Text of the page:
One of the most prominent faces in Urdu literature, Ismat Chughtai was a force to reckon with. Born on August 21, 1911 in Badaun, Uttar Pradesh, Chughtai was one of the pillars in Urdu literature and through her writing she constantly shed light on issues like female desires and sexuality, conflicts of the middle class and their aspirations.
One of her most enduring works remain the short story, Lihaaf (The Quilt). Published in 1942, the story sparked controversy and was criticised for its homoerotic theme. However, Lihaaf is one among a large body of her work. Chughtai has enriched the canon of Urdu literaure with her other works as well.
Here’s looking at her famous short stories and novels.
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Gainda ( The Marigold)
Written after Chughtai moved to Mumbai, Gainda explores the various facets of female sexuality. She wrote about the awakening of sexual desires and urges in young girls and also brought to the fore the double standard of morality. Gainda is the name of a young widow who is sucked into the adult world prematurely owing a child marriage and the story traces how she falls prey to it and is ultimately shamed and chastised.
Lihaaf (The Quilt)
One of her most controversial works, Lihaaf deals with the theme of homosexuality. A theme more closely guarded then it is now, it was scathingly criticised and charges of obscenity were levelled against Chughtai. Narrated from a child’s perspective, the story shows how the protagonist Begum Jan, neglected by her husband, creates a space for herself in her household and uses that to articulate her sexual desires.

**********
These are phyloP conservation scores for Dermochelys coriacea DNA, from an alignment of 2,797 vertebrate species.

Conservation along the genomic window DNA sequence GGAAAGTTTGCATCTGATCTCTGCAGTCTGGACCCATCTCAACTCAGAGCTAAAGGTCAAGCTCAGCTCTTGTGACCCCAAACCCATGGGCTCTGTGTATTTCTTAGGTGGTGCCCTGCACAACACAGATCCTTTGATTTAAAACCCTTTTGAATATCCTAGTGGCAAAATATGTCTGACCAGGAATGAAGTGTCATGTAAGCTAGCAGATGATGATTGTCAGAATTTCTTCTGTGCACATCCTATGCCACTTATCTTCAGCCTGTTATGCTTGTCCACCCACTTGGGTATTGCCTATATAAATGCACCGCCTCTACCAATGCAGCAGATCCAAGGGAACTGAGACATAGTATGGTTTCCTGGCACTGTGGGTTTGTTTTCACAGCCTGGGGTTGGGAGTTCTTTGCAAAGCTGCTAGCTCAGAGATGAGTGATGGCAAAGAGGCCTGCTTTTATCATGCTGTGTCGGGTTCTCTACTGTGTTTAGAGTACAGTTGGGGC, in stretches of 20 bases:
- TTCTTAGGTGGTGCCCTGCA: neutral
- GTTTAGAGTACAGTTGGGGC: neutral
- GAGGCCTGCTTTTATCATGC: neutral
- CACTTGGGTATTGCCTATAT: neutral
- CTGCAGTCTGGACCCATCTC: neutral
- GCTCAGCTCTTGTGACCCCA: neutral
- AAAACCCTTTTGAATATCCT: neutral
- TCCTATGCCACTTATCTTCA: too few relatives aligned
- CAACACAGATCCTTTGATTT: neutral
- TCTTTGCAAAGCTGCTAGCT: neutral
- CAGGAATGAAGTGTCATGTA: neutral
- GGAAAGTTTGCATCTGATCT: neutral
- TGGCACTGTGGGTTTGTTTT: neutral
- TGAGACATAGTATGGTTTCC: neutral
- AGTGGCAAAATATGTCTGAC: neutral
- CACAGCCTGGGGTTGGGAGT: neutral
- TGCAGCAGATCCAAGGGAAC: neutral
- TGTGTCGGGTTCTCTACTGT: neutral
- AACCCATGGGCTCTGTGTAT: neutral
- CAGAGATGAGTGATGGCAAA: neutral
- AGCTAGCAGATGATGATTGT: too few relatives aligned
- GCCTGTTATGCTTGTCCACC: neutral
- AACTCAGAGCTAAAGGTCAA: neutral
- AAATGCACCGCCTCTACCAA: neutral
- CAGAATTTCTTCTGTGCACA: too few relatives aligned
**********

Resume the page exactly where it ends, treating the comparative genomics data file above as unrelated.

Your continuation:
Gharwali (The Homemaker)
Gharwali narrates the tale of Lajjo, the protagonist whom Chughtai invests not only with an awareness of her sexual desires but also with immaculate survival instincts. She feels no shame as Lajjo, a quintessential Chughtai protagonist, treats her sexual urges as a natural instinct. Nothing more and nothing less.
Tedhi Lakeer (The Crooked Line)
Considered one of the most celebrated works in Urdu literature, Tedhi Lakeer is Chughtai’s magnum opus. Her protagonist Shama is rebellious, headstrong and through her, Chughtai presents a picture of the way Indian Muslims would live under the colonial rule. She also wrote about women, their desires and struggles.
Til (The Mole)
The Mole narrates the tale of an artist who wants to paint a village girl, Rani in the hope of winning some money. Rani, however, distracts him with her sexual charm and relentlessly coaxes and pursues him. Chughtai here places women’s sexual desires on equal footing with that of a man.